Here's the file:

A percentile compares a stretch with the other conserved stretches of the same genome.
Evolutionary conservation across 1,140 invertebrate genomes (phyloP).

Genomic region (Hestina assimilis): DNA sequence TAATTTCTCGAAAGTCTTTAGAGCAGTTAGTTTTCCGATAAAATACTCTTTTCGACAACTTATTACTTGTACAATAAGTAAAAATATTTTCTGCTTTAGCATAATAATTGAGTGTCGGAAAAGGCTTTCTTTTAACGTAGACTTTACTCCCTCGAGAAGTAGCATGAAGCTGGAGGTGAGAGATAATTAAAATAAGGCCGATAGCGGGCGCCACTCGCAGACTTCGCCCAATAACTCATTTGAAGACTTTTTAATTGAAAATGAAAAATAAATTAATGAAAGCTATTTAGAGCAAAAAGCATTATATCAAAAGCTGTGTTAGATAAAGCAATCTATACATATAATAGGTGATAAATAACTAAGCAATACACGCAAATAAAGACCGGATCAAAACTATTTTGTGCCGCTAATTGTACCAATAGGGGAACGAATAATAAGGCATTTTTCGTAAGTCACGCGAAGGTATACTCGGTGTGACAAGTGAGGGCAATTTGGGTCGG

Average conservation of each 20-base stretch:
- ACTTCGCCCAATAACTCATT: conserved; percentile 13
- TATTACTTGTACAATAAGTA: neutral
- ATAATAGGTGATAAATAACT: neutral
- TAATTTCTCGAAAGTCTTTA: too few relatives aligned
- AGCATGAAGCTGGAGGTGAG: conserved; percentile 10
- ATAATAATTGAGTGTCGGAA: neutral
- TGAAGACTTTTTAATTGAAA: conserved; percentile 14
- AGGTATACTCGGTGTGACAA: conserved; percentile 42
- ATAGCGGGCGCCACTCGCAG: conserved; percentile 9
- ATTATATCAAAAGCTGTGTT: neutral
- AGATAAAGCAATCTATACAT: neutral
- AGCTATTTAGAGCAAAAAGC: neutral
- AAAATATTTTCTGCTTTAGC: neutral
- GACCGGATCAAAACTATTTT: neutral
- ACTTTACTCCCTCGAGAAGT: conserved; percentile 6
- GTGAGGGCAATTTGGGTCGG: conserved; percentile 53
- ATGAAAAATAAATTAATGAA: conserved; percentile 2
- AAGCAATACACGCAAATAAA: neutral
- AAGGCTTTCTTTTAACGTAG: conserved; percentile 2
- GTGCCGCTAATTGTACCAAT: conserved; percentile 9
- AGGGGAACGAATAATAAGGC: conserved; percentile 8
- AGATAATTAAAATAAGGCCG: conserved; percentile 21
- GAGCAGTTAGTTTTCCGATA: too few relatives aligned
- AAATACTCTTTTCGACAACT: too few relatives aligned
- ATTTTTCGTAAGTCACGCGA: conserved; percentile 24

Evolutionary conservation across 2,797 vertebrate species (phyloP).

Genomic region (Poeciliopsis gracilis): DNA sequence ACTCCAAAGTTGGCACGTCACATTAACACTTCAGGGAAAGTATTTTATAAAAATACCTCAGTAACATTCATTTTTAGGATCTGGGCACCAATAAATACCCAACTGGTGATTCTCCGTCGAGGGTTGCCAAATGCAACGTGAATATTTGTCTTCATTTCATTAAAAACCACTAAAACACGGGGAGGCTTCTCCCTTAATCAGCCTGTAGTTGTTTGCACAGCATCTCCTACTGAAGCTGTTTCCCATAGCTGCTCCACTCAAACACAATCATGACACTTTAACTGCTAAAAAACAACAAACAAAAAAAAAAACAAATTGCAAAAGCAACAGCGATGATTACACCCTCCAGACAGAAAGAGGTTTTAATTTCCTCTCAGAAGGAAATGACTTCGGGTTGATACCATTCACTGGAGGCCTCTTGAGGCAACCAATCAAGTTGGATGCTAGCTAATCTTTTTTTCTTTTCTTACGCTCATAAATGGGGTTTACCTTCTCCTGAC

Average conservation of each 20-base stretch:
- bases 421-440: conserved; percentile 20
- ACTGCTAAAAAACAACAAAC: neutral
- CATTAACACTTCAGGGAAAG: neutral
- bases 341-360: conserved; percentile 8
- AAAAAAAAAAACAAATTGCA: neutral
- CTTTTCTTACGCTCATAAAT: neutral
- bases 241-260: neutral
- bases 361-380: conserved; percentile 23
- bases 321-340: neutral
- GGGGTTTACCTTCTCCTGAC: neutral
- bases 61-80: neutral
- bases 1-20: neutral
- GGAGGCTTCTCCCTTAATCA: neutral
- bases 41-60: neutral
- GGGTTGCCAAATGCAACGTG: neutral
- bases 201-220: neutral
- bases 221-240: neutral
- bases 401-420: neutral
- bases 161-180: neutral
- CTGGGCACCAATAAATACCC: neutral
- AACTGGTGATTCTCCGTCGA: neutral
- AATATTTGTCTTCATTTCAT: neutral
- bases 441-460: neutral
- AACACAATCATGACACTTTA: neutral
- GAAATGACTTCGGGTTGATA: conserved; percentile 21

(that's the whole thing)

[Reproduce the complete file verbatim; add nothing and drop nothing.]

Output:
A percentile compares a stretch with the other conserved stretches of the same genome.
Evolutionary conservation across 1,140 invertebrate genomes (phyloP).

Genomic region (Hestina assimilis): DNA sequence TAATTTCTCGAAAGTCTTTAGAGCAGTTAGTTTTCCGATAAAATACTCTTTTCGACAACTTATTACTTGTACAATAAGTAAAAATATTTTCTGCTTTAGCATAATAATTGAGTGTCGGAAAAGGCTTTCTTTTAACGTAGACTTTACTCCCTCGAGAAGTAGCATGAAGCTGGAGGTGAGAGATAATTAAAATAAGGCCGATAGCGGGCGCCACTCGCAGACTTCGCCCAATAACTCATTTGAAGACTTTTTAATTGAAAATGAAAAATAAATTAATGAAAGCTATTTAGAGCAAAAAGCATTATATCAAAAGCTGTGTTAGATAAAGCAATCTATACATATAATAGGTGATAAATAACTAAGCAATACACGCAAATAAAGACCGGATCAAAACTATTTTGTGCCGCTAATTGTACCAATAGGGGAACGAATAATAAGGCATTTTTCGTAAGTCACGCGAAGGTATACTCGGTGTGACAAGTGAGGGCAATTTGGGTCGG

Average conservation of each 20-base stretch:
- ACTTCGCCCAATAACTCATT: conserved; percentile 13
- TATTACTTGTACAATAAGTA: neutral
- ATAATAGGTGATAAATAACT: neutral
- TAATTTCTCGAAAGTCTTTA: too few relatives aligned
- AGCATGAAGCTGGAGGTGAG: conserved; percentile 10
- ATAATAATTGAGTGTCGGAA: neutral
- TGAAGACTTTTTAATTGAAA: conserved; percentile 14
- AGGTATACTCGGTGTGACAA: conserved; percentile 42
- ATAGCGGGCGCCACTCGCAG: conserved; percentile 9
- ATTATATCAAAAGCTGTGTT: neutral
- AGATAAAGCAATCTATACAT: neutral
- AGCTATTTAGAGCAAAAAGC: neutral
- AAAATATTTTCTGCTTTAGC: neutral
- GACCGGATCAAAACTATTTT: neutral
- ACTTTACTCCCTCGAGAAGT: conserved; percentile 6
- GTGAGGGCAATTTGGGTCGG: conserved; percentile 53
- ATGAAAAATAAATTAATGAA: conserved; percentile 2
- AAGCAATACACGCAAATAAA: neutral
- AAGGCTTTCTTTTAACGTAG: conserved; percentile 2
- GTGCCGCTAATTGTACCAAT: conserved; percentile 9
- AGGGGAACGAATAATAAGGC: conserved; percentile 8
- AGATAATTAAAATAAGGCCG: conserved; percentile 21
- GAGCAGTTAGTTTTCCGATA: too few relatives aligned
- AAATACTCTTTTCGACAACT: too few relatives aligned
- ATTTTTCGTAAGTCACGCGA: conserved; percentile 24

Evolutionary conservation across 2,797 vertebrate species (phyloP).

Genomic region (Poeciliopsis gracilis): DNA sequence ACTCCAAAGTTGGCACGTCACATTAACACTTCAGGGAAAGTATTTTATAAAAATACCTCAGTAACATTCATTTTTAGGATCTGGGCACCAATAAATACCCAACTGGTGATTCTCCGTCGAGGGTTGCCAAATGCAACGTGAATATTTGTCTTCATTTCATTAAAAACCACTAAAACACGGGGAGGCTTCTCCCTTAATCAGCCTGTAGTTGTTTGCACAGCATCTCCTACTGAAGCTGTTTCCCATAGCTGCTCCACTCAAACACAATCATGACACTTTAACTGCTAAAAAACAACAAACAAAAAAAAAAACAAATTGCAAAAGCAACAGCGATGATTACACCCTCCAGACAGAAAGAGGTTTTAATTTCCTCTCAGAAGGAAATGACTTCGGGTTGATACCATTCACTGGAGGCCTCTTGAGGCAACCAATCAAGTTGGATGCTAGCTAATCTTTTTTTCTTTTCTTACGCTCATAAATGGGGTTTACCTTCTCCTGAC

Average conservation of each 20-base stretch:
- bases 421-440: conserved; percentile 20
- ACTGCTAAAAAACAACAAAC: neutral
- CATTAACACTTCAGGGAAAG: neutral
- bases 341-360: conserved; percentile 8
- AAAAAAAAAAACAAATTGCA: neutral
- CTTTTCTTACGCTCATAAAT: neutral
- bases 241-260: neutral
- bases 361-380: conserved; percentile 23
- bases 321-340: neutral
- GGGGTTTACCTTCTCCTGAC: neutral
- bases 61-80: neutral
- bases 1-20: neutral
- GGAGGCTTCTCCCTTAATCA: neutral
- bases 41-60: neutral
- GGGTTGCCAAATGCAACGTG: neutral
- bases 201-220: neutral
- bases 221-240: neutral
- bases 401-420: neutral
- bases 161-180: neutral
- CTGGGCACCAATAAATACCC: neutral
- AACTGGTGATTCTCCGTCGA: neutral
- AATATTTGTCTTCATTTCAT: neutral
- bases 441-460: neutral
- AACACAATCATGACACTTTA: neutral
- GAAATGACTTCGGGTTGATA: conserved; percentile 21